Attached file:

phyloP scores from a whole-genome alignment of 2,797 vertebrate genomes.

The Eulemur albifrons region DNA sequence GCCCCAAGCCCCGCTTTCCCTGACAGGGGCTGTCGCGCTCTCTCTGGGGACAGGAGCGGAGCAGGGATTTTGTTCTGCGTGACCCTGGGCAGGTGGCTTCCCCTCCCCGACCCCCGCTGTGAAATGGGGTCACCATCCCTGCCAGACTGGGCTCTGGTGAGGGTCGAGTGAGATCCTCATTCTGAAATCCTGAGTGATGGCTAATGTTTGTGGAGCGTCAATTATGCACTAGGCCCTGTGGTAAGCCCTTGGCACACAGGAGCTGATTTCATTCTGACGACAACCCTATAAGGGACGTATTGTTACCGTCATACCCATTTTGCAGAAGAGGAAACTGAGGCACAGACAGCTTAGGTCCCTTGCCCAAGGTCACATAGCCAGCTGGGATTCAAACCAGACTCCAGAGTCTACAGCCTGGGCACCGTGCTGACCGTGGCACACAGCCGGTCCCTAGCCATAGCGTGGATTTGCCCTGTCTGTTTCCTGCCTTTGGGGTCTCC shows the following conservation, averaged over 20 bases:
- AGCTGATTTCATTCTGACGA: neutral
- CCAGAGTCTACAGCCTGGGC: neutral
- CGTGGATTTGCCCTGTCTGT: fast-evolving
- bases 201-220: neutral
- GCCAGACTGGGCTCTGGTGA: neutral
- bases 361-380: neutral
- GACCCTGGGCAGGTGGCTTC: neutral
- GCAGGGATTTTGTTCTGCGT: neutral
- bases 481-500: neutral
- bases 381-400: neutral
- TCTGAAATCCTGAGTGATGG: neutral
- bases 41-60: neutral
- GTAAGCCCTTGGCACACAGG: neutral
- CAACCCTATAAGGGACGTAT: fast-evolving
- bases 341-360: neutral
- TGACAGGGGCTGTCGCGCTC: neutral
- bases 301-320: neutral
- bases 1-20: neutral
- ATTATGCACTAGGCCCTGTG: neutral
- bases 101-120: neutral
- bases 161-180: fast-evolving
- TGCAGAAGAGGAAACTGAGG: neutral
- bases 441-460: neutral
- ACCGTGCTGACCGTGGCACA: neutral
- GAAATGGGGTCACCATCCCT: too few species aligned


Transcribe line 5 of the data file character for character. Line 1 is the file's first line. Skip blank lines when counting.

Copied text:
- CGTGGATTTGCCCTGTCTGT: fast-evolving